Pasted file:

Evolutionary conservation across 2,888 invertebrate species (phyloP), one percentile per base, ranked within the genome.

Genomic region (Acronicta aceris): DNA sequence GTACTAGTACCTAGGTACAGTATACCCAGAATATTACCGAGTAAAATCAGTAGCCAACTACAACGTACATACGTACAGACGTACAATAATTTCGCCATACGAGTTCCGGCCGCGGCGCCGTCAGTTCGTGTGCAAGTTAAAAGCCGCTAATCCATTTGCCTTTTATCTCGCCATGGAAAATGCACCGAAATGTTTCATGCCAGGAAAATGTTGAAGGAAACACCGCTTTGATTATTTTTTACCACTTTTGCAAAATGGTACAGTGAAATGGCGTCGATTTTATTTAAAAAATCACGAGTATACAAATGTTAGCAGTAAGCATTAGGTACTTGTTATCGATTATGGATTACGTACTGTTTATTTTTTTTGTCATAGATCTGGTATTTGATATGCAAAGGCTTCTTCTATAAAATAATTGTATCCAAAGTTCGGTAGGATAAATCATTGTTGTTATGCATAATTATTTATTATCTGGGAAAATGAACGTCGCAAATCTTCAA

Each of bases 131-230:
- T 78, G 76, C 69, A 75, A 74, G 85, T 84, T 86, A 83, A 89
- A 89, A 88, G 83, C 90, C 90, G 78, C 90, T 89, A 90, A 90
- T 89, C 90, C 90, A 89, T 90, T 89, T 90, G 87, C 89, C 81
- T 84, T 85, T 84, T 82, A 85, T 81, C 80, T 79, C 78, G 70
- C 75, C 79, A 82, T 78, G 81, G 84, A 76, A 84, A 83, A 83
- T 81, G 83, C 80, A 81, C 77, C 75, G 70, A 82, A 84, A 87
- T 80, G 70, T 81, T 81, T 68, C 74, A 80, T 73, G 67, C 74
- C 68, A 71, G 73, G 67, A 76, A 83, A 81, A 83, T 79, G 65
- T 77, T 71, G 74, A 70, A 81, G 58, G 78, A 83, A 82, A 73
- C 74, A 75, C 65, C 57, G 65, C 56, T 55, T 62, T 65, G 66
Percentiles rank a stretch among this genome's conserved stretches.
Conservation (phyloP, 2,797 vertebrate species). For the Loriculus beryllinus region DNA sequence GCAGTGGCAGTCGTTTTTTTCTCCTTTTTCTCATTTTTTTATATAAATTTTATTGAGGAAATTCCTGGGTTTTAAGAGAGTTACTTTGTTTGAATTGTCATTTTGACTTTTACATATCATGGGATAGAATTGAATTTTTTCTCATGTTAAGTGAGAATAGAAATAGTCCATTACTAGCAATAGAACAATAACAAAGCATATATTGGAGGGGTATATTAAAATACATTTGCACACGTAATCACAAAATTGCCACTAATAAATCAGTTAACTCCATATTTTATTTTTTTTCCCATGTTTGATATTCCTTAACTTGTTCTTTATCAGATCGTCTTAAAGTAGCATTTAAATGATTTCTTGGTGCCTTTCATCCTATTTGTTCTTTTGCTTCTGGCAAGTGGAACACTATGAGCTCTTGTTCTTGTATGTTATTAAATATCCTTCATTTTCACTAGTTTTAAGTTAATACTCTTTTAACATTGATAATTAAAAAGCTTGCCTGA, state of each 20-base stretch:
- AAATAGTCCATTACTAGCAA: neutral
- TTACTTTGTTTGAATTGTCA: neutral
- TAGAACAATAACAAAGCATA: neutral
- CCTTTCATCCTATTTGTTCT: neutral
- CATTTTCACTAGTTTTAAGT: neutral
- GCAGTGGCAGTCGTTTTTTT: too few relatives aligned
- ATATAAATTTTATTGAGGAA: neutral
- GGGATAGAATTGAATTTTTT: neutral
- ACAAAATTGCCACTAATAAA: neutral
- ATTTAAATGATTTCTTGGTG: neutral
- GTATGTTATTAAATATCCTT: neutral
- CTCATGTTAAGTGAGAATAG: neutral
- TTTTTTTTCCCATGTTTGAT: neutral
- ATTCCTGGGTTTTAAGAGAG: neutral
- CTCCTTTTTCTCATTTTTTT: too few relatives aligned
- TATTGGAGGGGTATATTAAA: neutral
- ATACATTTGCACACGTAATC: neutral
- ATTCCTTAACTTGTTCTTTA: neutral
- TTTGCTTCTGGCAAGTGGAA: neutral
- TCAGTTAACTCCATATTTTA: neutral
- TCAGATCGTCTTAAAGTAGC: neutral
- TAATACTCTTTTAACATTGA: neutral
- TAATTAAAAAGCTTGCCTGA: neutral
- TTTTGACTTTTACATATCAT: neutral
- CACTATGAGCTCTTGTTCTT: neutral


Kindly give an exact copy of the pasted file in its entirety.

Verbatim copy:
Evolutionary conservation across 2,888 invertebrate species (phyloP), one percentile per base, ranked within the genome.

Genomic region (Acronicta aceris): DNA sequence GTACTAGTACCTAGGTACAGTATACCCAGAATATTACCGAGTAAAATCAGTAGCCAACTACAACGTACATACGTACAGACGTACAATAATTTCGCCATACGAGTTCCGGCCGCGGCGCCGTCAGTTCGTGTGCAAGTTAAAAGCCGCTAATCCATTTGCCTTTTATCTCGCCATGGAAAATGCACCGAAATGTTTCATGCCAGGAAAATGTTGAAGGAAACACCGCTTTGATTATTTTTTACCACTTTTGCAAAATGGTACAGTGAAATGGCGTCGATTTTATTTAAAAAATCACGAGTATACAAATGTTAGCAGTAAGCATTAGGTACTTGTTATCGATTATGGATTACGTACTGTTTATTTTTTTTGTCATAGATCTGGTATTTGATATGCAAAGGCTTCTTCTATAAAATAATTGTATCCAAAGTTCGGTAGGATAAATCATTGTTGTTATGCATAATTATTTATTATCTGGGAAAATGAACGTCGCAAATCTTCAA

Each of bases 131-230:
- T 78, G 76, C 69, A 75, A 74, G 85, T 84, T 86, A 83, A 89
- A 89, A 88, G 83, C 90, C 90, G 78, C 90, T 89, A 90, A 90
- T 89, C 90, C 90, A 89, T 90, T 89, T 90, G 87, C 89, C 81
- T 84, T 85, T 84, T 82, A 85, T 81, C 80, T 79, C 78, G 70
- C 75, C 79, A 82, T 78, G 81, G 84, A 76, A 84, A 83, A 83
- T 81, G 83, C 80, A 81, C 77, C 75, G 70, A 82, A 84, A 87
- T 80, G 70, T 81, T 81, T 68, C 74, A 80, T 73, G 67, C 74
- C 68, A 71, G 73, G 67, A 76, A 83, A 81, A 83, T 79, G 65
- T 77, T 71, G 74, A 70, A 81, G 58, G 78, A 83, A 82, A 73
- C 74, A 75, C 65, C 57, G 65, C 56, T 55, T 62, T 65, G 66
Percentiles rank a stretch among this genome's conserved stretches.
Conservation (phyloP, 2,797 vertebrate species). For the Loriculus beryllinus region DNA sequence GCAGTGGCAGTCGTTTTTTTCTCCTTTTTCTCATTTTTTTATATAAATTTTATTGAGGAAATTCCTGGGTTTTAAGAGAGTTACTTTGTTTGAATTGTCATTTTGACTTTTACATATCATGGGATAGAATTGAATTTTTTCTCATGTTAAGTGAGAATAGAAATAGTCCATTACTAGCAATAGAACAATAACAAAGCATATATTGGAGGGGTATATTAAAATACATTTGCACACGTAATCACAAAATTGCCACTAATAAATCAGTTAACTCCATATTTTATTTTTTTTCCCATGTTTGATATTCCTTAACTTGTTCTTTATCAGATCGTCTTAAAGTAGCATTTAAATGATTTCTTGGTGCCTTTCATCCTATTTGTTCTTTTGCTTCTGGCAAGTGGAACACTATGAGCTCTTGTTCTTGTATGTTATTAAATATCCTTCATTTTCACTAGTTTTAAGTTAATACTCTTTTAACATTGATAATTAAAAAGCTTGCCTGA, state of each 20-base stretch:
- AAATAGTCCATTACTAGCAA: neutral
- TTACTTTGTTTGAATTGTCA: neutral
- TAGAACAATAACAAAGCATA: neutral
- CCTTTCATCCTATTTGTTCT: neutral
- CATTTTCACTAGTTTTAAGT: neutral
- GCAGTGGCAGTCGTTTTTTT: too few relatives aligned
- ATATAAATTTTATTGAGGAA: neutral
- GGGATAGAATTGAATTTTTT: neutral
- ACAAAATTGCCACTAATAAA: neutral
- ATTTAAATGATTTCTTGGTG: neutral
- GTATGTTATTAAATATCCTT: neutral
- CTCATGTTAAGTGAGAATAG: neutral
- TTTTTTTTCCCATGTTTGAT: neutral
- ATTCCTGGGTTTTAAGAGAG: neutral
- CTCCTTTTTCTCATTTTTTT: too few relatives aligned
- TATTGGAGGGGTATATTAAA: neutral
- ATACATTTGCACACGTAATC: neutral
- ATTCCTTAACTTGTTCTTTA: neutral
- TTTGCTTCTGGCAAGTGGAA: neutral
- TCAGTTAACTCCATATTTTA: neutral
- TCAGATCGTCTTAAAGTAGC: neutral
- TAATACTCTTTTAACATTGA: neutral
- TAATTAAAAAGCTTGCCTGA: neutral
- TTTTGACTTTTACATATCAT: neutral
- CACTATGAGCTCTTGTTCTT: neutral